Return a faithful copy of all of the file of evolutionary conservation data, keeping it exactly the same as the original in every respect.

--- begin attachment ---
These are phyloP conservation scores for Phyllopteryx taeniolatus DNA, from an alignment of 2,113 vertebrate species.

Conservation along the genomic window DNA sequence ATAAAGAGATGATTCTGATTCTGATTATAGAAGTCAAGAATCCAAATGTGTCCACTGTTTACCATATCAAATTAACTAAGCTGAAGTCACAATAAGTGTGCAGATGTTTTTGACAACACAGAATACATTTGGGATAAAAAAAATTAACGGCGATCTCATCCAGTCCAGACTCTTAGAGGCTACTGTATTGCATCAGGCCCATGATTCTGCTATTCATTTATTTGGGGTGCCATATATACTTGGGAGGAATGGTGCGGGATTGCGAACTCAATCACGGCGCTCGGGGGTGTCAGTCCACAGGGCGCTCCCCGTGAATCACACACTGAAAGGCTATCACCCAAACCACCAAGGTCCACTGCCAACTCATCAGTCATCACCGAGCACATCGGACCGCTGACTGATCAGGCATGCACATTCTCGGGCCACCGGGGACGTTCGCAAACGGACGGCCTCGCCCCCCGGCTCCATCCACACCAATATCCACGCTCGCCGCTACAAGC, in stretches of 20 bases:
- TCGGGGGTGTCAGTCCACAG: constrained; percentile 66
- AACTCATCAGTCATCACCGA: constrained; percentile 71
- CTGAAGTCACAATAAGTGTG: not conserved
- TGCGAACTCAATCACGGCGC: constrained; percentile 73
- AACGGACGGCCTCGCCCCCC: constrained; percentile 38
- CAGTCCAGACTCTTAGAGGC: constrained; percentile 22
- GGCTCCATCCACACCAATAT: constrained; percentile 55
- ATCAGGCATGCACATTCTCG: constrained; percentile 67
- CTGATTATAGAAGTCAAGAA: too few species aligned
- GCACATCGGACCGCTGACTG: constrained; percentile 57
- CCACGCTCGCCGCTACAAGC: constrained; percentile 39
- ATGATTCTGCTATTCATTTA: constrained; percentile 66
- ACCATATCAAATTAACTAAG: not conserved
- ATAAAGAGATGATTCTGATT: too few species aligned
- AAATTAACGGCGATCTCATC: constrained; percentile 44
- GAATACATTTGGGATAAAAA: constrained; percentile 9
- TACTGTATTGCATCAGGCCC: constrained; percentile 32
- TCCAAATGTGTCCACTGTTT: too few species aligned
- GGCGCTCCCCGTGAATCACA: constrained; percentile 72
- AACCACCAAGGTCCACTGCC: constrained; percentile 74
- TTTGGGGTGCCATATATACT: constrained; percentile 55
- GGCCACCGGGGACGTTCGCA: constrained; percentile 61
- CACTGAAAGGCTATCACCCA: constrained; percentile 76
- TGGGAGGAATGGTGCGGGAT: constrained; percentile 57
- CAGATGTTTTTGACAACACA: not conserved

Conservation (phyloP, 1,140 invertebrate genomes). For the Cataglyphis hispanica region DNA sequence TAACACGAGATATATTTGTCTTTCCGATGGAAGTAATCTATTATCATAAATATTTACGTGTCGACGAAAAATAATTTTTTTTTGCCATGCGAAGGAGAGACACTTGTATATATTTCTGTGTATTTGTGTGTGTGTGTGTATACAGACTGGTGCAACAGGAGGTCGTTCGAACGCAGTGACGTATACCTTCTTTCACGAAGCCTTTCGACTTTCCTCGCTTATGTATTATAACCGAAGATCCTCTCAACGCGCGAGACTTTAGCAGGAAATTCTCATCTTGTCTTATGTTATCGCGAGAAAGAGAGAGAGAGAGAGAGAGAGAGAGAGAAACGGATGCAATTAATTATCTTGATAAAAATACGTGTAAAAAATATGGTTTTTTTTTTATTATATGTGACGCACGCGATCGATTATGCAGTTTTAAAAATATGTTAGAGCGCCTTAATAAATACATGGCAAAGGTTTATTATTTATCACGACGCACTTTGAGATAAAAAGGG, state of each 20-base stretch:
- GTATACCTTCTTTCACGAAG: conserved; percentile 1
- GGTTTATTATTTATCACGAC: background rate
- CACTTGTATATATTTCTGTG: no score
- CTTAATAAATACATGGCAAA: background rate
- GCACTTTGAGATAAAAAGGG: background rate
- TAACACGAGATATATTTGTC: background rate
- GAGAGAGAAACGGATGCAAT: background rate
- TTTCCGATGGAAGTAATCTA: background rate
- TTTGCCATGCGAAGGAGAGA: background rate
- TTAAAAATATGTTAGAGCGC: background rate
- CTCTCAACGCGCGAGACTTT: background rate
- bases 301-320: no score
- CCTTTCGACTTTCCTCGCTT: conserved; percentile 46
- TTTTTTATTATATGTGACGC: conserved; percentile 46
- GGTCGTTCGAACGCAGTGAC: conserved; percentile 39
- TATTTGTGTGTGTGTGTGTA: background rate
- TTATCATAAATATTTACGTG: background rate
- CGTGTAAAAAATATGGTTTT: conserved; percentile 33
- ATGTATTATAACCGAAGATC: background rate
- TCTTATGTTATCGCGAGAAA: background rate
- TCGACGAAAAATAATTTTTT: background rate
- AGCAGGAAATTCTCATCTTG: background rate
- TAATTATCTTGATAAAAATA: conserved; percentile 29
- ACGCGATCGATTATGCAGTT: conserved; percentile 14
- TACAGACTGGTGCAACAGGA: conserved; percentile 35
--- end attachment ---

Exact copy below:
These are phyloP conservation scores for Phyllopteryx taeniolatus DNA, from an alignment of 2,113 vertebrate species.

Conservation along the genomic window DNA sequence ATAAAGAGATGATTCTGATTCTGATTATAGAAGTCAAGAATCCAAATGTGTCCACTGTTTACCATATCAAATTAACTAAGCTGAAGTCACAATAAGTGTGCAGATGTTTTTGACAACACAGAATACATTTGGGATAAAAAAAATTAACGGCGATCTCATCCAGTCCAGACTCTTAGAGGCTACTGTATTGCATCAGGCCCATGATTCTGCTATTCATTTATTTGGGGTGCCATATATACTTGGGAGGAATGGTGCGGGATTGCGAACTCAATCACGGCGCTCGGGGGTGTCAGTCCACAGGGCGCTCCCCGTGAATCACACACTGAAAGGCTATCACCCAAACCACCAAGGTCCACTGCCAACTCATCAGTCATCACCGAGCACATCGGACCGCTGACTGATCAGGCATGCACATTCTCGGGCCACCGGGGACGTTCGCAAACGGACGGCCTCGCCCCCCGGCTCCATCCACACCAATATCCACGCTCGCCGCTACAAGC, in stretches of 20 bases:
- TCGGGGGTGTCAGTCCACAG: constrained; percentile 66
- AACTCATCAGTCATCACCGA: constrained; percentile 71
- CTGAAGTCACAATAAGTGTG: not conserved
- TGCGAACTCAATCACGGCGC: constrained; percentile 73
- AACGGACGGCCTCGCCCCCC: constrained; percentile 38
- CAGTCCAGACTCTTAGAGGC: constrained; percentile 22
- GGCTCCATCCACACCAATAT: constrained; percentile 55
- ATCAGGCATGCACATTCTCG: constrained; percentile 67
- CTGATTATAGAAGTCAAGAA: too few species aligned
- GCACATCGGACCGCTGACTG: constrained; percentile 57
- CCACGCTCGCCGCTACAAGC: constrained; percentile 39
- ATGATTCTGCTATTCATTTA: constrained; percentile 66
- ACCATATCAAATTAACTAAG: not conserved
- ATAAAGAGATGATTCTGATT: too few species aligned
- AAATTAACGGCGATCTCATC: constrained; percentile 44
- GAATACATTTGGGATAAAAA: constrained; percentile 9
- TACTGTATTGCATCAGGCCC: constrained; percentile 32
- TCCAAATGTGTCCACTGTTT: too few species aligned
- GGCGCTCCCCGTGAATCACA: constrained; percentile 72
- AACCACCAAGGTCCACTGCC: constrained; percentile 74
- TTTGGGGTGCCATATATACT: constrained; percentile 55
- GGCCACCGGGGACGTTCGCA: constrained; percentile 61
- CACTGAAAGGCTATCACCCA: constrained; percentile 76
- TGGGAGGAATGGTGCGGGAT: constrained; percentile 57
- CAGATGTTTTTGACAACACA: not conserved

Conservation (phyloP, 1,140 invertebrate genomes). For the Cataglyphis hispanica region DNA sequence TAACACGAGATATATTTGTCTTTCCGATGGAAGTAATCTATTATCATAAATATTTACGTGTCGACGAAAAATAATTTTTTTTTGCCATGCGAAGGAGAGACACTTGTATATATTTCTGTGTATTTGTGTGTGTGTGTGTATACAGACTGGTGCAACAGGAGGTCGTTCGAACGCAGTGACGTATACCTTCTTTCACGAAGCCTTTCGACTTTCCTCGCTTATGTATTATAACCGAAGATCCTCTCAACGCGCGAGACTTTAGCAGGAAATTCTCATCTTGTCTTATGTTATCGCGAGAAAGAGAGAGAGAGAGAGAGAGAGAGAGAGAAACGGATGCAATTAATTATCTTGATAAAAATACGTGTAAAAAATATGGTTTTTTTTTTATTATATGTGACGCACGCGATCGATTATGCAGTTTTAAAAATATGTTAGAGCGCCTTAATAAATACATGGCAAAGGTTTATTATTTATCACGACGCACTTTGAGATAAAAAGGG, state of each 20-base stretch:
- GTATACCTTCTTTCACGAAG: conserved; percentile 1
- GGTTTATTATTTATCACGAC: background rate
- CACTTGTATATATTTCTGTG: no score
- CTTAATAAATACATGGCAAA: background rate
- GCACTTTGAGATAAAAAGGG: background rate
- TAACACGAGATATATTTGTC: background rate
- GAGAGAGAAACGGATGCAAT: background rate
- TTTCCGATGGAAGTAATCTA: background rate
- TTTGCCATGCGAAGGAGAGA: background rate
- TTAAAAATATGTTAGAGCGC: background rate
- CTCTCAACGCGCGAGACTTT: background rate
- bases 301-320: no score
- CCTTTCGACTTTCCTCGCTT: conserved; percentile 46
- TTTTTTATTATATGTGACGC: conserved; percentile 46
- GGTCGTTCGAACGCAGTGAC: conserved; percentile 39
- TATTTGTGTGTGTGTGTGTA: background rate
- TTATCATAAATATTTACGTG: background rate
- CGTGTAAAAAATATGGTTTT: conserved; percentile 33
- ATGTATTATAACCGAAGATC: background rate
- TCTTATGTTATCGCGAGAAA: background rate
- TCGACGAAAAATAATTTTTT: background rate
- AGCAGGAAATTCTCATCTTG: background rate
- TAATTATCTTGATAAAAATA: conserved; percentile 29
- ACGCGATCGATTATGCAGTT: conserved; percentile 14
- TACAGACTGGTGCAACAGGA: conserved; percentile 35